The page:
LINCOLN, Nebraska — The Bo Pelini era at Nebraska ended the way it started, with every one of his seven years pretty much the same.
The Cornhuskers fell flat in their biggest games again this season and finished 9-4 with a Holiday Bowl loss to Southern California.
Pelini won nine or 10 games every year but never lost fewer than four. That, along with his volatile personality and inability to get the best out of his teams in the most important games, led athletic director Shawn Eichorst to fire him Nov. 30 and hire Mike Riley away from Oregon State four days later.
Riley will go into his first season in Lincoln with many of the same players from the 2014 squad. But he'll be without three of the biggest playmakers in running back Ameer Abdullah, receiver Kenny Bell and defensive end Randy Gregory.
Abdullah was a strong Heisman Trophy candidate while the Huskers were winning eight of their first nine games. He was limited in the last three regular-season games after injuring his left knee against Purdue.
Abdullah went over 200 yards four times and finished with 1,611 to become the only player in program history with three 1,000-yard seasons. He ended his career with 4,588 yards, 192 behind Nebraska all-time leader Mike Rozier.
His 7,186 career all-purpose yards are a school record and second-most in Big Ten history behind Ron Dayne's 7,429 for Wisconsin.
Bell, who caught 47 passes for 788 yards and six touchdowns, leaves as Nebraska's career leader in receptions (181) and receiving yards (2,689). He caught at least one ball in his last 28 games and in 51 of 52.
Gregory, who announced he would enter the NFL draft, had an outstanding junior season even though he missed two games and was limited in two others because of injury. He led the Huskers with seven sacks, was the fourth-leading tackler with 54 stops, and he blocked two kicks.
The Huskers won their first five games, escaping a major upset when Abdullah's 58-yard catch-and-run with 20 seconds left produced the winning touchdown in a 31-24 victory over McNeese State. Abdullah starred two weeks later when he ran for 229 yards and had 313 all-purpose yards in a 41-31 win over Miami.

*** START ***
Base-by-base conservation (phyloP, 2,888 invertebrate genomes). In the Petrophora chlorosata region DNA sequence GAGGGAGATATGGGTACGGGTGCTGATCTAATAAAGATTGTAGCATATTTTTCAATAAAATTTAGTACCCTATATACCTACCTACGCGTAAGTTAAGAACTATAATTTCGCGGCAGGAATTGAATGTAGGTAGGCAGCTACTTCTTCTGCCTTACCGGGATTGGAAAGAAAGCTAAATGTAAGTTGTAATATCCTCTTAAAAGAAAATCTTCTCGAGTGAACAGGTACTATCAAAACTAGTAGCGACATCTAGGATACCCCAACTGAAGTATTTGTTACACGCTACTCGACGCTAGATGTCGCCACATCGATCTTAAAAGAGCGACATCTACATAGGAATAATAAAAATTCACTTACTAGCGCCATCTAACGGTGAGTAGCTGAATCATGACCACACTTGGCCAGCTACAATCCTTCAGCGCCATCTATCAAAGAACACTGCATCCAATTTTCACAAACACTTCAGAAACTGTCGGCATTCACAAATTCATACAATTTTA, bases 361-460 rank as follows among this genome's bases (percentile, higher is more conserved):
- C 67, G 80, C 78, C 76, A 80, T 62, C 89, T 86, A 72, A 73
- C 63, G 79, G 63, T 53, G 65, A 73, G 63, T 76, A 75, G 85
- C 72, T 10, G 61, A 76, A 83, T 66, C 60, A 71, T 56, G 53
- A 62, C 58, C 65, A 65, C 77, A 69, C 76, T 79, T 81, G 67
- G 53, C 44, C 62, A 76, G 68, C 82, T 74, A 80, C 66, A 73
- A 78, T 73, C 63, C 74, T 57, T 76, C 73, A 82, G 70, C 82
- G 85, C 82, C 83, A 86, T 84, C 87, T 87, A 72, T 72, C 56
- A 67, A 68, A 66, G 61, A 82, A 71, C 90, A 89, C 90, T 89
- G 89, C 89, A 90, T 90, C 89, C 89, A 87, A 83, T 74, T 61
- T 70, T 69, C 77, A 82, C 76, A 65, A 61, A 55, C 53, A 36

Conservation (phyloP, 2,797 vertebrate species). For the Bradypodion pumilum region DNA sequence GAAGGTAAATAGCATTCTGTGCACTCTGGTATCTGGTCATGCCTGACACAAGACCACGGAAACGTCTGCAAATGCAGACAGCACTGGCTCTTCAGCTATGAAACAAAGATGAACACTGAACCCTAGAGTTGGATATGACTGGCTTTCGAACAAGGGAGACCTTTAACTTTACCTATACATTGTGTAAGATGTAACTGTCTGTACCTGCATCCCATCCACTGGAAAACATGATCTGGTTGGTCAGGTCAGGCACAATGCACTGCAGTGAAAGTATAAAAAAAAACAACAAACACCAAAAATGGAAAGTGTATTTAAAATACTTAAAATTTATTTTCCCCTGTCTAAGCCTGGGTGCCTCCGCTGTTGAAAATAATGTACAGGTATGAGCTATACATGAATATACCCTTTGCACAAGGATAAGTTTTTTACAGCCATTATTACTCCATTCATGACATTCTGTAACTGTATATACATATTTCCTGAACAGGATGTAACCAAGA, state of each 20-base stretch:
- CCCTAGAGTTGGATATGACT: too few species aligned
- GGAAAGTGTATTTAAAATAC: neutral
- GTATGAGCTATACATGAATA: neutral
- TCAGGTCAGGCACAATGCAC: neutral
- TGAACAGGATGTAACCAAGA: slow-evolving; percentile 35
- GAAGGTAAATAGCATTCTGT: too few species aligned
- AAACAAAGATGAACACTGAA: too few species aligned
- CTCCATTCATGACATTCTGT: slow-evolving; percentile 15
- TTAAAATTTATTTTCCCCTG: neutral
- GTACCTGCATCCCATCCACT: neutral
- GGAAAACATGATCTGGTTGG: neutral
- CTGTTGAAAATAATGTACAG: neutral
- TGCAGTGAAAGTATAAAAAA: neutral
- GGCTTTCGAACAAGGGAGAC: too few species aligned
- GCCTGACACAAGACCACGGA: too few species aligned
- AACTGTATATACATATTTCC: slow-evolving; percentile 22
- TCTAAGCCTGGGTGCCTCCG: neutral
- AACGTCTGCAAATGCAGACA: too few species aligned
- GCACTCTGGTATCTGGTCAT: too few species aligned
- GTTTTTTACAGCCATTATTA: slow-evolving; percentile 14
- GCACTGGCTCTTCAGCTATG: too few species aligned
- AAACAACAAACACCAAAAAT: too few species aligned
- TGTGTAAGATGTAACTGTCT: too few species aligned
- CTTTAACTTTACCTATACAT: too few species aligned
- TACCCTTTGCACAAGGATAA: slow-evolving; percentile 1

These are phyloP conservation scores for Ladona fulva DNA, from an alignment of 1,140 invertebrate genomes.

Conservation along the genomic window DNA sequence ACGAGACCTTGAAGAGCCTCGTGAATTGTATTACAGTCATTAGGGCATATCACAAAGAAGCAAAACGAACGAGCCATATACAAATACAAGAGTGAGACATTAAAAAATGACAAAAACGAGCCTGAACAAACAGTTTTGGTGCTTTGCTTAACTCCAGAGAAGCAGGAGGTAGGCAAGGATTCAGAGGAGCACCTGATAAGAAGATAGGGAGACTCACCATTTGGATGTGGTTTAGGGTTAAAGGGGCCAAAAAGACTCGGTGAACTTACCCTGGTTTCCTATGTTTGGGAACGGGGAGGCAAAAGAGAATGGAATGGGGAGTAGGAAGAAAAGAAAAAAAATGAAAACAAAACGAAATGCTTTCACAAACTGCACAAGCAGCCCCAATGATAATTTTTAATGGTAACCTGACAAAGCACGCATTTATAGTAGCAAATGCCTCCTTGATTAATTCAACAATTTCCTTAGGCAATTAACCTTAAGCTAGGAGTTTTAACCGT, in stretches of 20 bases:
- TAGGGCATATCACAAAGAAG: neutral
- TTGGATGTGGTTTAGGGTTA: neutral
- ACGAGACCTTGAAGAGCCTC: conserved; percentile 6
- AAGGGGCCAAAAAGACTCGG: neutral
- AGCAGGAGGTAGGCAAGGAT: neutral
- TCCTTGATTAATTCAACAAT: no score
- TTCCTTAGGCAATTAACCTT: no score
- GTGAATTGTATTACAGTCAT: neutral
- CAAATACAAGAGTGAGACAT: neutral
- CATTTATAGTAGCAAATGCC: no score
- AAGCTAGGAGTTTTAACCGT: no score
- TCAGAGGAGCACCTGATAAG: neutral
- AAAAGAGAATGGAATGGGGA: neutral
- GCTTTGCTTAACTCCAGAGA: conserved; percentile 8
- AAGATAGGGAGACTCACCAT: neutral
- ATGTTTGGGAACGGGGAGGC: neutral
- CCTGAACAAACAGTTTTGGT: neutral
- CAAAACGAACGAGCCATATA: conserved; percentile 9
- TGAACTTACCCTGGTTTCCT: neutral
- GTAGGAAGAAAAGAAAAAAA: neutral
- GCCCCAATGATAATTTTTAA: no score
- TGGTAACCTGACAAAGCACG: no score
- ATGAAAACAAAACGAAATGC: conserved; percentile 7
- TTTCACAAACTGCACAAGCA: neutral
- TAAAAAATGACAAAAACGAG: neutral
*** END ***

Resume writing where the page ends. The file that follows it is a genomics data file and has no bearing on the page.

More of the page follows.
A late comeback fell short in a 27-22 loss at then-No. 10 Michigan State, but the Huskers won the next three games and were 8-1 heading to Wisconsin. In one of the most humiliating losses in program history, the Huskers allowed a then-FBS-record 408 yards rushing to Melvin Gordon in a 59-24 loss.
The next week Nebraska lost 28-24 to Minnesota, and in the final regular-season game the Huskers overcame a 17-point third-quarter deficit to win 37-34 at Iowa.
Pelini was fired two days later. Two days after that he held a final team meeting with the players where he profanely disparaged Eichorst for his management style. Pelini has since been hired as head coach at Youngstown State.
Now it's Riley's task to end a conference-championship drought that dates to 1999.
All four of Nebraska's quarterbacks return, including starter Tommy Armstrong Jr. His 2,695 yards passing ranked fourth on the school's single-season chart and the highest sophomore passing total.
Armstrong accounted for a career high and Nebraska bowl-game record 422 yards of total offense in the 45-42 loss to USC. His 3,400 yards of total offense were third most in school history.
Nate Gerry, who had five interceptions, will be back at safety, and the Huskers will get a promising safety back after LeRoy Alexander missed the season because of suspension. Cornerback Josh Mitchell leaves, but Daniel Davie will be back, and the Huskers also will have returning nickel backs Byerson Cockrell and Josh Kalu.
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